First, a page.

February, 2006 Archive

February 15, 2006, 12:51 am

Do NOT Call Me At Work!

Figprune Coffee.

Can you imagine? “Why, yes, I’d like a Vente, decaf, one-Equal, extra hot, non-fat soy Figprune latte with whip and an ad shot of prune!”

And then I’d like the keys to the bathroom because that is where I’ll be spending the next hour!

Who invented this stuff? Oh geeze, it was a local company, of course. San Jose.

Hmmm….looks like Google, God of Research shows them to be out of business.

Can’t imagine why!

Figs + Prunes + Coffee = someone actually thought that would be a good combination.

And where is the coffee?? It’s 54% fruit and 46% cereal grains. That’s 100%!

Was coffee considered a fruit?

Where’s the caffeine? Is it sludge? Do you eat it with a spoon?

Well, I hope they had a good explanation when they stood before the Great Starbucks Manager in the Sky.


Don’t call me at work.

I’m one of those people who can compartmentalize their personal and professional lives with a fair amount of distinction.

When I am home, I am really home.

I cook, clean, take care of the finances, listen to conservative talk radio, take care of the pets, the backyard gardening, the minor repairs, the financial aid forms that my soon-to-be-law-student-son insists were due yesterday, deal with the roller-coaster emotions of my 16-year-old daughter, and reassure my oldest daughter that even though she is undergoing surgery next week, she does not have ovarian cancer (and then say a prayer that I’m right).

In other words, I am mentally, physically and emotionally home and available to everybody for everything.

Actually, I sit on my butt all day long and blog. Or read blogs. With coffee. Or watch my “Aqua Teen Hunger Force” DVDs.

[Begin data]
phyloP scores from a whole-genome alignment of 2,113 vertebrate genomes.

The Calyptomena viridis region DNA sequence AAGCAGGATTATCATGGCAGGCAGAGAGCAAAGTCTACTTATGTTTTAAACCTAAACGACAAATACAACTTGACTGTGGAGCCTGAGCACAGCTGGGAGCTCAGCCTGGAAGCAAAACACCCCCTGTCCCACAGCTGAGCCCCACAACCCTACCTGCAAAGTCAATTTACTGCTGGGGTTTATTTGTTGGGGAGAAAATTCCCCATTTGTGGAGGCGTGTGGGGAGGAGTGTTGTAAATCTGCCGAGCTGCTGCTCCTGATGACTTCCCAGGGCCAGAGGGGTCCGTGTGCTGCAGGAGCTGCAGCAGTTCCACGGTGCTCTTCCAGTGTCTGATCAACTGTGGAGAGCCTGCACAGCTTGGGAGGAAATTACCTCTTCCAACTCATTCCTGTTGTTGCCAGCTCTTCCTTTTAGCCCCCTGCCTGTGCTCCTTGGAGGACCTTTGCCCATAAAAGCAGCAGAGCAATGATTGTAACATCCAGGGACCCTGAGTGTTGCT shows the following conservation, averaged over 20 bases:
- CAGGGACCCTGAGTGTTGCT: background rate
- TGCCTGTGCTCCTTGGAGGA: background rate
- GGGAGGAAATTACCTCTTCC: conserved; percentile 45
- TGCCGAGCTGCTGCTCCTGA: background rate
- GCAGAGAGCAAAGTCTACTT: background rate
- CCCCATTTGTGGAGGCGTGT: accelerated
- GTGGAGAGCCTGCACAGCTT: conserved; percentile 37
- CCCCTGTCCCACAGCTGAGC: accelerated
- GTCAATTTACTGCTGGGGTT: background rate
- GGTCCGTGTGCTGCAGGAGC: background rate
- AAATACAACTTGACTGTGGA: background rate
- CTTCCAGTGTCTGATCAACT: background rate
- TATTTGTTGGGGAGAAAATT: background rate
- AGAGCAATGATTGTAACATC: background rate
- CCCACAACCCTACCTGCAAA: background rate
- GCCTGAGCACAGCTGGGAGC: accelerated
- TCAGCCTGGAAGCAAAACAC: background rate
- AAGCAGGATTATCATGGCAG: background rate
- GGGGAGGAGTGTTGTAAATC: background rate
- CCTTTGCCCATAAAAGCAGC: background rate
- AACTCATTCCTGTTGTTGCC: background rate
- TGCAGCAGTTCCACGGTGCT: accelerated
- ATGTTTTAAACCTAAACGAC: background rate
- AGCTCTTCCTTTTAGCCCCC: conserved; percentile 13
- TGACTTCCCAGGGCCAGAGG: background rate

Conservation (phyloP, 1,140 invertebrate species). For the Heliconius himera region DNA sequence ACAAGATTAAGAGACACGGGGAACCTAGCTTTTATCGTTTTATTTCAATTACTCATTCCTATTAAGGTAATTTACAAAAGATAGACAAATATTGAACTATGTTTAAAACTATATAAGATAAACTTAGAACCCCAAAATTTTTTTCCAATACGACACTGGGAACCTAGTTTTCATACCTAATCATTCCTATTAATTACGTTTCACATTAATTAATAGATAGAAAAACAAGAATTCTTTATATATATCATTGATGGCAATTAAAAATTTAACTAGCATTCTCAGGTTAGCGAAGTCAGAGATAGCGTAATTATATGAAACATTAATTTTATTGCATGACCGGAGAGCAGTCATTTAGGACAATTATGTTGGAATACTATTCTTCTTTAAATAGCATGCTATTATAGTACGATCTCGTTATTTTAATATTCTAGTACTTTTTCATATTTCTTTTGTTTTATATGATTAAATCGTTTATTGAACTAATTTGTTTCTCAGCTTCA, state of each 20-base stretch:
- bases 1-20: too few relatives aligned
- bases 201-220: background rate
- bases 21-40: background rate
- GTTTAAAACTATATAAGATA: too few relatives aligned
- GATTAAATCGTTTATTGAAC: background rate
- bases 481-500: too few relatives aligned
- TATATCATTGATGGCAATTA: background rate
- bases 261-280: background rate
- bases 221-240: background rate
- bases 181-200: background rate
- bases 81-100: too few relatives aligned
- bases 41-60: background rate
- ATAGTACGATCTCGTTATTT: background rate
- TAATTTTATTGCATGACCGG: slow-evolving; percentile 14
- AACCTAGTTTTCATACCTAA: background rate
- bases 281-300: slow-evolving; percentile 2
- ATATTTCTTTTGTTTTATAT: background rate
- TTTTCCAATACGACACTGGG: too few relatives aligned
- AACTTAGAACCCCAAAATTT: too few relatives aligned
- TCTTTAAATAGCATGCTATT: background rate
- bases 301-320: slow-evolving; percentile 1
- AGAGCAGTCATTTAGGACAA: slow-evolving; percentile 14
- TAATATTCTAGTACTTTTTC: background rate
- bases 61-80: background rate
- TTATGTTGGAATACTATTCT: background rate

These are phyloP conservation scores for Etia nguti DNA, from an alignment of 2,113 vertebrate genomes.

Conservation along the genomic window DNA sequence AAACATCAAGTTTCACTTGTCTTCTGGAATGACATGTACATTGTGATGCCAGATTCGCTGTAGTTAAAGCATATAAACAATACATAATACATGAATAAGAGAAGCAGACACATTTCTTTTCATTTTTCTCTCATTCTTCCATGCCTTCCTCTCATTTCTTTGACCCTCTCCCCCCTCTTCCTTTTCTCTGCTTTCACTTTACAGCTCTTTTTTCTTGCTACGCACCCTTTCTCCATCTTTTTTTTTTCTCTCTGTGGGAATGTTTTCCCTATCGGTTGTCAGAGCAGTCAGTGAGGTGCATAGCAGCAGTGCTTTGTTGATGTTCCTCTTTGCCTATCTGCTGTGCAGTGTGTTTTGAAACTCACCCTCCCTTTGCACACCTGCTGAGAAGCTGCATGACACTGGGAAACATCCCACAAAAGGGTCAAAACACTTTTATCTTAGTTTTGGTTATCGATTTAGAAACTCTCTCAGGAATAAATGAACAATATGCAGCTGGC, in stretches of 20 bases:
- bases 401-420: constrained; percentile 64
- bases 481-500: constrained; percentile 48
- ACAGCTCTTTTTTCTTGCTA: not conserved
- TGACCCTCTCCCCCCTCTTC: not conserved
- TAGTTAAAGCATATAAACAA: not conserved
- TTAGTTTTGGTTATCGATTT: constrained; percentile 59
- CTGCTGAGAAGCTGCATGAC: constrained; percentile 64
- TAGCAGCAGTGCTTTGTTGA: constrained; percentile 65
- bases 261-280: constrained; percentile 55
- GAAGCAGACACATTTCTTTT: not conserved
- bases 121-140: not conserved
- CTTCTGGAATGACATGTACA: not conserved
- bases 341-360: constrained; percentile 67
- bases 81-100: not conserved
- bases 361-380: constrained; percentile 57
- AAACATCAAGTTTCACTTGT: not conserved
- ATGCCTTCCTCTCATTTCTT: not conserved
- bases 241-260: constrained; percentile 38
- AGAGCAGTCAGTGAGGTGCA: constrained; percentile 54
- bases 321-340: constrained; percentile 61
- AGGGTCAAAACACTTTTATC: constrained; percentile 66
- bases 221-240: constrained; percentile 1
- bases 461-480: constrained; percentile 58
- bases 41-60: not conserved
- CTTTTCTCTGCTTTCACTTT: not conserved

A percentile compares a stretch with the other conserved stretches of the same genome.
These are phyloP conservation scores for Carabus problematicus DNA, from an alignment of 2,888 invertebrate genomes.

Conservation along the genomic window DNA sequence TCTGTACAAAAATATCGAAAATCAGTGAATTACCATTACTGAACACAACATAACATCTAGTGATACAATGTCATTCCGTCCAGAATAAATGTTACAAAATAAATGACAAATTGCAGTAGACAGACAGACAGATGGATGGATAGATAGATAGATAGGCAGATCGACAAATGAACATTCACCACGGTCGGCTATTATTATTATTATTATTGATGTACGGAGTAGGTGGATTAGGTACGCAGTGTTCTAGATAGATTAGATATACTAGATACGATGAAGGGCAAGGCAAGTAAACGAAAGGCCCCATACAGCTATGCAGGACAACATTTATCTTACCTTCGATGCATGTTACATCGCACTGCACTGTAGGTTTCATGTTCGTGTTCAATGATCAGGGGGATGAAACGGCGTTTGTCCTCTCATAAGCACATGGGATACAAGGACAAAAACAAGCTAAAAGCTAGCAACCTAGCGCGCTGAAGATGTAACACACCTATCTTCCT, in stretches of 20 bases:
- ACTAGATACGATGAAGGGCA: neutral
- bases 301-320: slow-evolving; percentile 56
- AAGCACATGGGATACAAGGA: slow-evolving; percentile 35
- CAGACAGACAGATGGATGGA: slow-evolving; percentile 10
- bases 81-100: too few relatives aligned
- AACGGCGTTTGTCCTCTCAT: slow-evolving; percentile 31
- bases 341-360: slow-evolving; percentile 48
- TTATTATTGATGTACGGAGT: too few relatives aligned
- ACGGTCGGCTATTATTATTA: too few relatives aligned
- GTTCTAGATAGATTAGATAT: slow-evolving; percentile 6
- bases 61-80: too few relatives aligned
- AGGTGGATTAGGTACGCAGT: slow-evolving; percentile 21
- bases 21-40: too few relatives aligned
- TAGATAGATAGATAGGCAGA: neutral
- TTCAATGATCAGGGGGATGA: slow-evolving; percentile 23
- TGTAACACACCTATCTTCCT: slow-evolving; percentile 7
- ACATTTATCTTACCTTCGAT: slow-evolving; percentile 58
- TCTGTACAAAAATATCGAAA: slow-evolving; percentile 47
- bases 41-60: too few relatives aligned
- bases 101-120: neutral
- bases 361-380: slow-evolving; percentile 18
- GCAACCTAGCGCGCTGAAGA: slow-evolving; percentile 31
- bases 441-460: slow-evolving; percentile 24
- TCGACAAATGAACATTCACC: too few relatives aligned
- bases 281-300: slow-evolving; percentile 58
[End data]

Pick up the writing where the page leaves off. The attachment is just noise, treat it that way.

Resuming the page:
Thirty minutes before everyone is due home I run around the house like a madman so it looks like I’ve been slaving all day. It’s a pretty cool set up, actually.

But at work it is another story.

I am completely and utterly engrossed in what I am doing. I am physically, mentally and emotionally available to my patients for everything. I don’t even think about what is going on at home.

Until I hear those six words, “Kim, you have a phone call!”, and those at home become beloved, adored pains in the derriere.

The following is a true representation of an actual conversation that took place in the mid 1990s when eldest daughter was still at home. The scene: hell in my ER with a critical patient deciding whether or not to code.

“Kim, you have a phone call!”
“Tell them I’ll have to call them back!
“She says it’s urgent and she has to talk to you now!”
(Oh no, I think to myself! Something bad has happened!)
“Betty, can you take over for one minute? I have an urgent phone call from home!”
“Hello, it’s me! What happened?”
“Mom, do you know where the tweezers are?”

Oh no, you did not just ask that question.

“Don’t you EVER call me at work again unless you or a close relative is DYING. Is that understood?”
“Yes, mom……geeze!”

Mean? Rude? Nasty? Non-understanding? You bet your sweet bippy I was.

I have been interrupted at work for the following:

We are out of cat food.
We are out of dog food.